lt just has a touch of the "oh, company x will save us" attitude that seems prevalent amongst those in the journalism game right now. That might be Apple with its tablet or Facebook with its comments, but I'm deeply sceptical that a single saviour company is going to heal all publishing's ills. Publishers are already feeling burnt by Apple's subscription terms. I think seeing Facebook Comments as a saviour will inflict a worse injury.

In particular, I find the idea of handing your community interaction wholesale to Facebook to be both disconcerting and short-sighted. Facebook is a competitor to every publisher, both for advertising and eyeballs, and helping build its absolute dominance of everything social on the web feels like a short term gain for a long term loss. In fact, I think you can tell a lot about the companies who have chosen to adopt Facebook comments, because they've swapped any form of "owned" relationship with their community for page views. And when publishers are howling in protest at Apple making transfer of subscription information to be optional and at the customer's discretion, handing the whole infrastructure of discussion to a walled garden that just won't let that data come back to you (unlike, say, Disqus, Facebook Comments does not yet allow you any way to get the comments back out of the system) seems bizarre.

Facebook has huge ambitions to dominate the social web. I'm not sure that I'm ready to bend down before it and call it "master" just yet.

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Spent lunchtime today at the RSA for a debate between Henry Hemming, author of a new book about small communities called Together: How Small Groups Achieve Big Things, and Clive Aslet, who wrote Villages of Britain: The Five Hundred Villages That Made the Countryside. The formal title was "The Death of the English Village?", but I was more interested in the themes of transition from geographical community to interest-based community, which I think has interesting implications for hyper local and hyper niche journalism.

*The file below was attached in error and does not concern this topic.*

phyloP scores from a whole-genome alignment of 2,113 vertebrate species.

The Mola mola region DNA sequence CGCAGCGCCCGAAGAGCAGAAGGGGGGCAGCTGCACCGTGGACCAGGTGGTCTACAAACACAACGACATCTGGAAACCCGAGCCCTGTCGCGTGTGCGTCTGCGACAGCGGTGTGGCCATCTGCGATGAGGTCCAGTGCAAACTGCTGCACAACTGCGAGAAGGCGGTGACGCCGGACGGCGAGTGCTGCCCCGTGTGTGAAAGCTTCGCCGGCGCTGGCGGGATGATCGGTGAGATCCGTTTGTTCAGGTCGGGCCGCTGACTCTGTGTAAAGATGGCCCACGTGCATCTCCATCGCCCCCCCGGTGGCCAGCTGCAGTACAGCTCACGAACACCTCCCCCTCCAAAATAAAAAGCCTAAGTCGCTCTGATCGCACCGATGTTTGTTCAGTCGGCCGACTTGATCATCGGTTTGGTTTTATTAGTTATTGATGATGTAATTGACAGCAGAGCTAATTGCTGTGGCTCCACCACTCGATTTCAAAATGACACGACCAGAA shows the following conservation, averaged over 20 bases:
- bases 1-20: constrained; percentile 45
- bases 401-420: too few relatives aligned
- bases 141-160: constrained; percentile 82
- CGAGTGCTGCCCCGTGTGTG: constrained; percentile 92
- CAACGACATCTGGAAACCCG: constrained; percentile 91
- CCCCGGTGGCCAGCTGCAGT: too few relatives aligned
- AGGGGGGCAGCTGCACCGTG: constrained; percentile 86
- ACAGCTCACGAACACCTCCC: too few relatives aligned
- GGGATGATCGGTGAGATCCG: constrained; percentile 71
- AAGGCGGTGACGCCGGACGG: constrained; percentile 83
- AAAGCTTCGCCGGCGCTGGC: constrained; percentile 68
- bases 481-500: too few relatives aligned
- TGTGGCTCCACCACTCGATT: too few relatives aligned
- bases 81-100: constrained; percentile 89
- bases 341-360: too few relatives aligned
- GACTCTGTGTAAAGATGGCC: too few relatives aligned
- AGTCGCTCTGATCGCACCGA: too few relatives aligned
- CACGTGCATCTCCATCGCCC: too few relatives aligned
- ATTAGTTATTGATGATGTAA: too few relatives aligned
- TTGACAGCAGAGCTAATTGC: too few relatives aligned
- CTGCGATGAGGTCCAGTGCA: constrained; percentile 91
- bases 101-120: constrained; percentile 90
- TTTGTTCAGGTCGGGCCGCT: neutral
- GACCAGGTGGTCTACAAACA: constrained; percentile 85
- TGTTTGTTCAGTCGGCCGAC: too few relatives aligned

Chair Matthew Tayor blogged some thoughts in advance of the event.

Liveblogged notes below:

Henry HemmingHenry Hemming

The ideal of the English village is more recent than we think - it emerged in the late 19th century. Were they just reacting to the modernity of their period? Or were they displaying one of the most ancient prejudices? The most defining shift of the last 12,000 years was the groups who moved from nomadic living to settled living. And not all did this - two groups of humans living side by side. In the Old Testament you can see the settled peoples' distrust of the nomadic. It's seen as a divine punishment. This prejudice can be found amongst most societies of the time - and did not die out.

Our romantic attachment to this prejudice has blossomed. You can see it in the way we construct policy today. Billions of pounds were poured into community cohesion by the last government. Community justice centres force offenders to walk around their neighbourhoods in bibs. The Coalition and Big Society rhetoric is focused around these ideals. Over the last century, the lives of millions of Britons have become less local - so policy is increasingly at odds with experience.

Deerhurst: 22 homes, but not a medieval-style commune. Apart from the biannual flower festival, there are almost no moments when the whole village come together. 2/3 of residents gave not lived there their whole lives. Our spacial mobility has increased 1000 times since the 18th century. Our homes are more comfortable than they ever were, so less reason to go out to pub/church. People just don't bump into their neighbours.

He's been researching communities for his book. Communities of interest are providing the sense of belonging no longer provided by location. It is now possible to live as a hermit on a busy street. We need an understanding of community that accounts for that. It's time to end our love affair with the English village...

Clive AsletClive Aslet

Most villages are largely empty during the day - and that's because they've changed. They used to have an economic purpose for existing like that, and did until around 1950. And for most people it was awful - stultifying and boring... The conditions of life were awful. The journalist who founded the Countryman in the 1920s was appalled by the condition of the cottages attached to the Manor he bought in the Cotswolds.

Is our new nomadism, moving from place to place, a good thing? People retire to the ideal of the English village, and they've created a new type of village community. Many parish noticeboards are packed. It's more one age group and one class. Commuting is an issue. Could we use that time better? Would we get to know people better and use facilities more if we didn't? Villages are good size for many of the social aims we aspire to today.


HH: Fellowship and identity are at the heart of wellbeing in groups.
CA: Getting the size right is important. Too small, and there's not enough of a gene pool of talent, too big and you don't know people. 
MT: Celebration of small groups can be an attack on big groups and bureaucracy. We'll see a backlash.